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TRC Final Report
Page Number (Original) 678
Paragraph Numbers 557 to 562
557 It took the police at least four hours to arrive at the scene of the Sebokeng Massacre on 3 September 1990, although both the SAP and municipal police stations were less than 500 metres from the scene. The initial attack began at 01h00 and was carried out by Inkatha supporters armed with guns, hand grenades, home-made bombs, spears and axes. The attack continued for a number of hours. When the police did arrive, they allegedly found the group of attackers trapped inside the hostel by the Sebokeng residents, who were gathering outside. Police reported that they prevented further casualties by keeping the attackers and the residents apart.
558 The police subsequently called in the SADF, who arrived after 09h00 and, apparently without provocation, opened fire on the crowd outside the hostel. The crowd scattered. According to the police, they called in the SADF after the local ANC leaders Mr Bavumile Vilakazi and Mr Ernest Sotsu refused to allow the police to escort the Inkatha members from the scene before senior ANC members from Johannesburg arrived.
559 Mr Hamilton Piyose [JB00810/03VT] was shot dead by the SADF during this incident. According to his wife, Ms Alishia Bukiwe Galela, Piyose went to the Sebokeng hostel after he heard about the conflict at the hostel the night before. They had relatives living in the hostel. Their son, Mr Witness Galela, told the Commission what he saw at the hostel:
They (IFP members) were inside and they were surrounded by police. As we were still standing there, I saw my father, but I really doubted to go to him. Then I went to the other side of the road and I peeped through the hole to see the whole incident.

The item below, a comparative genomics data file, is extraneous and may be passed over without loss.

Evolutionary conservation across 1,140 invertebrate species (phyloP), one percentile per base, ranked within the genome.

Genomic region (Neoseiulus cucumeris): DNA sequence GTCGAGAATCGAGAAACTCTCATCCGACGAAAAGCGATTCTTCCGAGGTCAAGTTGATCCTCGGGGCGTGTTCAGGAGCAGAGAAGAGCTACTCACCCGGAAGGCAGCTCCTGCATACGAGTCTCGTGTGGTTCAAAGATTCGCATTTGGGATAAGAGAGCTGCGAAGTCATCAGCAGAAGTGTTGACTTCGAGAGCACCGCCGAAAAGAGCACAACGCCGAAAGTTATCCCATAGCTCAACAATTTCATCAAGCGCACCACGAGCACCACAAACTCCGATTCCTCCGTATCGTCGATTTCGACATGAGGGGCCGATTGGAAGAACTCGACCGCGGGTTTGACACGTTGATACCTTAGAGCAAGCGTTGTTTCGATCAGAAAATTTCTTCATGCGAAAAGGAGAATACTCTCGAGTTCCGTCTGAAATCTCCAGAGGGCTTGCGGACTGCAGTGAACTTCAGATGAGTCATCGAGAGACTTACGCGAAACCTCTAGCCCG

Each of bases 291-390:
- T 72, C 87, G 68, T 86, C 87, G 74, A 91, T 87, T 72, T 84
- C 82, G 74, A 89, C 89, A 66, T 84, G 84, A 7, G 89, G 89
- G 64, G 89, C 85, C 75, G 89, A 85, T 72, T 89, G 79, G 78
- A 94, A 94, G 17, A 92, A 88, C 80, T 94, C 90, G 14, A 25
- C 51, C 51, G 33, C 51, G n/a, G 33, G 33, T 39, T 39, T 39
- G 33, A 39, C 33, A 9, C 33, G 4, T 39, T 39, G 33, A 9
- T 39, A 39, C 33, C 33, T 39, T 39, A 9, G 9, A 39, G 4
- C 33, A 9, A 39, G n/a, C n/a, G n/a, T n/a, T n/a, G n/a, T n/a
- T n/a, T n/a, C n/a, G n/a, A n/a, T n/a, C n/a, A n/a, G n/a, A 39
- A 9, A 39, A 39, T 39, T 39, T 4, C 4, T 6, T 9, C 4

And the Zulus were right inside the hostel. As we were still watching all that was happening just behind us, there came soldiers … and we turned around to face them to see what they had come to do. They got out of their Casspirs – nobody threw any stones at them, nobody was aggressive, we were just peeping through the hole to see what was happening at the hostel. All of them got out of the Casspirs and they formed sort of a guard of honour and they were facing us.
We were a group, there were many of us, and we were facing them. We restrained ourselves. We told ourselves that we should just sit down. My father at that moment was at a distance … because there were many of us; we were all sitting down from the front up to the back. Just before the last row at the back sat down we just heard a loud explosion and we realised that we were being thrown with a tear gas canister. And out of the corner of my eye, I could see my father because he was at a distance. And I didn’t want to really face him because somehow I was scared. I saw him, it was as if he was trying to stand up and at that particular moment, I ran away.
560 Witness Galela did not know whether to go back and help his father, from whom he had so far hidden his presence:
I went back to look for my father, and when I went there I looked but I could not see any trace that he was there. I ran around trying to look for him but I could not find him anywhere. I kept on looking and I had this doubt in my mind that my father couldn’t have run away. Probably something happened to him because he’s an elderly man and he looked like he had a problem standing up and he had a very big build. And I felt in my heart of hearts that something had happened.
I went straight home and I asked my mother whether my father had come back. My mother said, no, he hadn’t yet come back. I didn’t tell my mother.
561 Ms Galela described her interaction with her son when he returned home:
My elder child asked me where the father was and I explained that the father had gone to the hostel and I knew nothing… He … asked whether the father had not come back. I said the father had not come back. Then he started shaking. Then he started telling me that it meant that whatever he saw was the truth, but I didn’t know what he was referring to. He went out the door.
562 Ms Galela eventually found her husband in the mortuary after searching for him for three days at local hospitals.39 In his amnesty application to the Commission and at his trial, Mr Eugene de Kock alleged that Mr Themba Khoza was a paid Security Branch informer.